No one will tell you that life in Israel is easy. I have called Israel my home for four decades and been a mother for two of them, and the feeling of fear that washes over me when I hear of yet another knife or car attack in my beloved country shocks my system anew each time.
And yet, I love where I live; I wouldn’t be in Israel – in Jerusalem – if this were not the case. While times are more challenging than usual, my city is active with events and happenings that can attest to its relentless vitality: the Jerusalem Parliament’s fascinating lecture series has continued without fail, with talks by Forbes editor Randall Lane and London Mayor Boris Johnson; and Jerusalem’s New Spirit organization brought executive directors of several government offices one evening last month for pop-up lectures in several bars at the Machane Yehuda market. Both events were widely attended by young people from Jerusalem and across the country. And this is really just the tip of the iceberg.
If I could describe it in one word, I would say that life in Israel is like a rollercoaster. The most poignant example of this came just a few weeks ago. One morning, I received an email from my daughter Ma’ayan’s school telling me that she and her two friends were going to be recognized at the Knesset for developing a grassroots organization that encourages people to do good deeds for others. It is called, “For Someone,” and though it started among her small group of friends, it quickly spread across the country. I was overjoyed by this news, and so proud that my daughter’s hard work and caring heart would be recognized on such a large scale. With this high profile attention, I had no doubt that her and her co-founders’ goal of spreading goodness in the world would be more achievable now than ever before.
Just a few hours later, my phone delivered news of another sort: another stabbing attack had occurred in Jerusalem. Needless to say, the cloud on which I had been floating earlier that day burst, and I was quickly brought down to the ground for a reality check. Where were Ma’ayan, her brother and her sisters? After a few moments of panic, all of my children were accounted for and the feeling of fear resumed its gnawing mode, taking its place on the back burner.
There is no doubt that we find ourselves in a difficult moment in history, and days like the one I experienced a few weeks ago – with its drastic ups and downs – certainly have the habit of upsetting one’s equilibrium. Still, as jarring as it can be to be pulled from a high to a low in the span of a few hours, I am eternally grateful for the moments of light in my life that have sustained me through moments of darkness. Once I knew that my family was safe, the news that more people in Israel would be inspired to do good thanks to Ma’ayan’s efforts helped me stay positive when I could easily have been consumed by the thought that my city was being ruined by terror.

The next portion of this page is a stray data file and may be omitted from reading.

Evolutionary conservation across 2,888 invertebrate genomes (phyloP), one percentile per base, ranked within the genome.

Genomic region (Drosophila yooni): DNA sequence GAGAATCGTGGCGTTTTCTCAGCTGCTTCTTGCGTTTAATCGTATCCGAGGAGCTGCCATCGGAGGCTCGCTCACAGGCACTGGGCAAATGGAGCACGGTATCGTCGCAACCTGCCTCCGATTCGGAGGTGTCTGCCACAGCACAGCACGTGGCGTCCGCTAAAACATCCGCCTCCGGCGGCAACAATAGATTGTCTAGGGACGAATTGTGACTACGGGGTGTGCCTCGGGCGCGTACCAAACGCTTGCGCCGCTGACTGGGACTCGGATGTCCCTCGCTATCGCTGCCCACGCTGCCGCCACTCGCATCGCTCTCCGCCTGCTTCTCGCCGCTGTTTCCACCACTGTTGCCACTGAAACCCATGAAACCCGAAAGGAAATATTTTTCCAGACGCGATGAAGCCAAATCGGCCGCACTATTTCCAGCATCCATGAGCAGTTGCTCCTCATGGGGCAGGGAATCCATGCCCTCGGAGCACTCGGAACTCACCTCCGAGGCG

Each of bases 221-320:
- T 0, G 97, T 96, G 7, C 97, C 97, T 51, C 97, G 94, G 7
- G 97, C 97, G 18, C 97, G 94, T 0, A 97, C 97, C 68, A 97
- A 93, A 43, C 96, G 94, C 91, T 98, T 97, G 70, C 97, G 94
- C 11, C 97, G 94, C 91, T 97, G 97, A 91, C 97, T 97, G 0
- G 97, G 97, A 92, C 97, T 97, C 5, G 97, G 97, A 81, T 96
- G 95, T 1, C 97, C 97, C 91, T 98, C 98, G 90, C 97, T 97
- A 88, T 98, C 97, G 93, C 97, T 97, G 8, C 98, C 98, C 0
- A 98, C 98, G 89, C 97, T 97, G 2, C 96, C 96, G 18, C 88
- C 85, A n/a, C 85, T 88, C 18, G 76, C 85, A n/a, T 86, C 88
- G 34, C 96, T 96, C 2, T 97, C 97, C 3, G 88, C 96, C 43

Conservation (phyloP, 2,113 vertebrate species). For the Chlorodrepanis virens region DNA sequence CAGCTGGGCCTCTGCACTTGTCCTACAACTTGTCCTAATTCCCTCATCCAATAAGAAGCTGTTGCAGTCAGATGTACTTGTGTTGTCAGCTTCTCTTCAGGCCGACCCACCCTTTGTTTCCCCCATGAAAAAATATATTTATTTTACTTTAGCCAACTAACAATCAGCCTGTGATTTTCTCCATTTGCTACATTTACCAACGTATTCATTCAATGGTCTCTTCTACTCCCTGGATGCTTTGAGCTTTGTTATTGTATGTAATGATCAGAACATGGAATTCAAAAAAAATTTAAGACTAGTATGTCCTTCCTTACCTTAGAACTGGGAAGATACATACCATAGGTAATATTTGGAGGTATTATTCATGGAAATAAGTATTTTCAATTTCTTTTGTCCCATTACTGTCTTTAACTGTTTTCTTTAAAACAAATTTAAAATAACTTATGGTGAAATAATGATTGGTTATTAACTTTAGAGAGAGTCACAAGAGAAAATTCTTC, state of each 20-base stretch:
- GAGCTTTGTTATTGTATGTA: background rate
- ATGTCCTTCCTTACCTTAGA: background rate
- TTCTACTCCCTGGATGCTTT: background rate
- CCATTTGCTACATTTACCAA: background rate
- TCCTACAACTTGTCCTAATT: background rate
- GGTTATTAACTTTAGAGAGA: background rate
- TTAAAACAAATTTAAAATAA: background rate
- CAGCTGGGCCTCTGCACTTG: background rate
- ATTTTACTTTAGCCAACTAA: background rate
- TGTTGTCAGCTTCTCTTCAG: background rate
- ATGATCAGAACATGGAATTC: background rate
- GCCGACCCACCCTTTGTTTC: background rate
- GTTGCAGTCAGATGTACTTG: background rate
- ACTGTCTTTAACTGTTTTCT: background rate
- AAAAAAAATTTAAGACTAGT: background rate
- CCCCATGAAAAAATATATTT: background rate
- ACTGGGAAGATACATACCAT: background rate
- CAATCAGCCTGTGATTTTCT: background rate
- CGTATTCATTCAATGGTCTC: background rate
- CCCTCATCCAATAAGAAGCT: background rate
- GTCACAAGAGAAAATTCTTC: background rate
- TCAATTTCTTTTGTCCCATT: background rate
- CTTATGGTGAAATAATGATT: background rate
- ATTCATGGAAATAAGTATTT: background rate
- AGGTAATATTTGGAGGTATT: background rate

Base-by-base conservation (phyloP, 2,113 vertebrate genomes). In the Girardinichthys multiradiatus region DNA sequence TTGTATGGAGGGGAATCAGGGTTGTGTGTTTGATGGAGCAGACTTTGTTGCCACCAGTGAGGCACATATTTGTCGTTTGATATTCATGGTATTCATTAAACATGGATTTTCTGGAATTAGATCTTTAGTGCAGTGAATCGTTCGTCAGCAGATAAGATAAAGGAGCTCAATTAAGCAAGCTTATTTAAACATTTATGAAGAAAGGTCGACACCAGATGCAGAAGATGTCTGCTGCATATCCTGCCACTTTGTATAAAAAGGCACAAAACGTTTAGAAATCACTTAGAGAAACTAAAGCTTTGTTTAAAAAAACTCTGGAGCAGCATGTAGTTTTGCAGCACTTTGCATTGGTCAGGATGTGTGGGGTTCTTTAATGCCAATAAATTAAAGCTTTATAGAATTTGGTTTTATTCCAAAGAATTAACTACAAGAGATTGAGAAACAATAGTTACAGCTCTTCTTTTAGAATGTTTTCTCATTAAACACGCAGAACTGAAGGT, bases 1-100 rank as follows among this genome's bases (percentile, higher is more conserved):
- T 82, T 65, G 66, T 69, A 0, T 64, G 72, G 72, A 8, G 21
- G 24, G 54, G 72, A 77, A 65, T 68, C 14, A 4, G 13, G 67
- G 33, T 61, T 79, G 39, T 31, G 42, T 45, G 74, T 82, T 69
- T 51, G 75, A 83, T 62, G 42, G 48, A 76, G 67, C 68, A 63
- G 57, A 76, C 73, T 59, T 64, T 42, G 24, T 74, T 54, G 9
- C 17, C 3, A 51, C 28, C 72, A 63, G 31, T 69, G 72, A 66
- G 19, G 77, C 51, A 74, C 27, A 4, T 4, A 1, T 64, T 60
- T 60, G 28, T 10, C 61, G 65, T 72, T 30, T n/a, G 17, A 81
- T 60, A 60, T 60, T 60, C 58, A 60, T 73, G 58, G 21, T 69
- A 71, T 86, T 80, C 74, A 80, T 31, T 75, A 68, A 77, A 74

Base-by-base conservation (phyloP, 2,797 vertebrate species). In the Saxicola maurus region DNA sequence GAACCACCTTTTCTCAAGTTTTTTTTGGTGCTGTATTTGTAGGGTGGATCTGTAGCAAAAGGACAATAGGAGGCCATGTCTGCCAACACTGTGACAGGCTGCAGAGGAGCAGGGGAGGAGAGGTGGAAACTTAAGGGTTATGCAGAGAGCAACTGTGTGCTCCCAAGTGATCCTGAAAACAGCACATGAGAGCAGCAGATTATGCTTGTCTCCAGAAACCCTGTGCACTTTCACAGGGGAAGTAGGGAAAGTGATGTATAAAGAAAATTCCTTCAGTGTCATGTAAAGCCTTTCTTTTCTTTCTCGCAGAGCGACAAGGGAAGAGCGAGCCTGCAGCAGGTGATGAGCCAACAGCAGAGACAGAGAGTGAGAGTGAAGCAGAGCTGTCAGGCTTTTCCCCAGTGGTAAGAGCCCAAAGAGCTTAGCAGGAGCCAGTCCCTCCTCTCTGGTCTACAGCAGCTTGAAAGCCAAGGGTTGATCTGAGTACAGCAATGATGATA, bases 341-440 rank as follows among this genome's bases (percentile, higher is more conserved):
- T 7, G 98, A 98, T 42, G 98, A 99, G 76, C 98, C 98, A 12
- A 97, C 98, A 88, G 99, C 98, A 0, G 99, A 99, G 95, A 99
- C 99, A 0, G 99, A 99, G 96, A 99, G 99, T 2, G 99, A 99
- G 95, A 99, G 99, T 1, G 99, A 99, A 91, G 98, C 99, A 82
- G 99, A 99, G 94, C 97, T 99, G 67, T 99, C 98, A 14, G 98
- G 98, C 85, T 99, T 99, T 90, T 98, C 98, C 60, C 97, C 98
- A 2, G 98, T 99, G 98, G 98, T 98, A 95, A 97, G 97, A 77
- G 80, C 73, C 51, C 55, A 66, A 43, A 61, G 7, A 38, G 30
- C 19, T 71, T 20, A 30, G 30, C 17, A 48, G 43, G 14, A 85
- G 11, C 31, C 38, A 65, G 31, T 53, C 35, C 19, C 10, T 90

Though the world and the Jewish people are facing challenging times, my daughter, her friends and their peers are doing their part to spread light. I think we should all take up the call and do the same.
In my role at ROI Community and the Charles and Lynn Schusterman Family Foundation, I have the privilege to be part of a global team that empowers young Jewish change makers to improve the world in different ways. Every day, we make a bit of headway in supporting them in creating light where they see that darkness is encroaching.
One recent example of this is our #MakeItHappen: Chanukah campaign, which is helping 30 promising Jewish leaders around the world organize events that aim to share the light of Chanukah with their home communities, both Jewish and beyond. From a three-day festival of study, celebration and community-building among the Abayudaya Jews in Uganda; to a mural painting project at a children’s shelter in Mexico; to an open evening of light-themed lectures at a bar in Tel Aviv; the impact made by these individuals will be felt by over 2,000 people collectively. I am sure that the indirect ripple effect of their good deeds will touch even more.
And now, we must spread the light even further. While I believe we should leave the police forces and the politicians to deal with bringing terrorists to justice, it is up to each of us to create peaceful light where we can, no matter how small. Each act of kindness we undertake at home and in our communities brings us one step closer to building a global movement of individuals working collectively to make the whole world a better, brighter place.
I am calling it a “movement” because good deeds, like smiles, are contagious. When Ma’ayan and her friends approached a videographer to record a two-minute snapshot of their project for the Knesset, the videographer was so moved by their initiative that he took it on pro bono. Just as the single flame of the Shamash lights the Chanukiya’s eight other candles – slowly and steadily, night by night, without diminishing its own light – so, too, do our good deeds have the potential to inspire others to act in the spirit of kindness. In essence, each of us has the power to initiate a domino effect of goodness. If we all #BeTheLight, we will all be better for it.
No’a Gorlin is the Associate Executive Director of ROI Community, an international network of activists and change makers who are redefining Jewish engagement for a new generation of global citizens. ROI Community is an initiative of the Charles and Lynn Schusterman Family Foundation.
Join millions of people in spreading the light of Chanukah over social media by contributing to Schusterman’s #BeTheLight campaign. Upload photos of your Chanukah candles, celebrations or service projects with the #BeTheLight hashtag, and together we will be one step closer to banishing the darkness.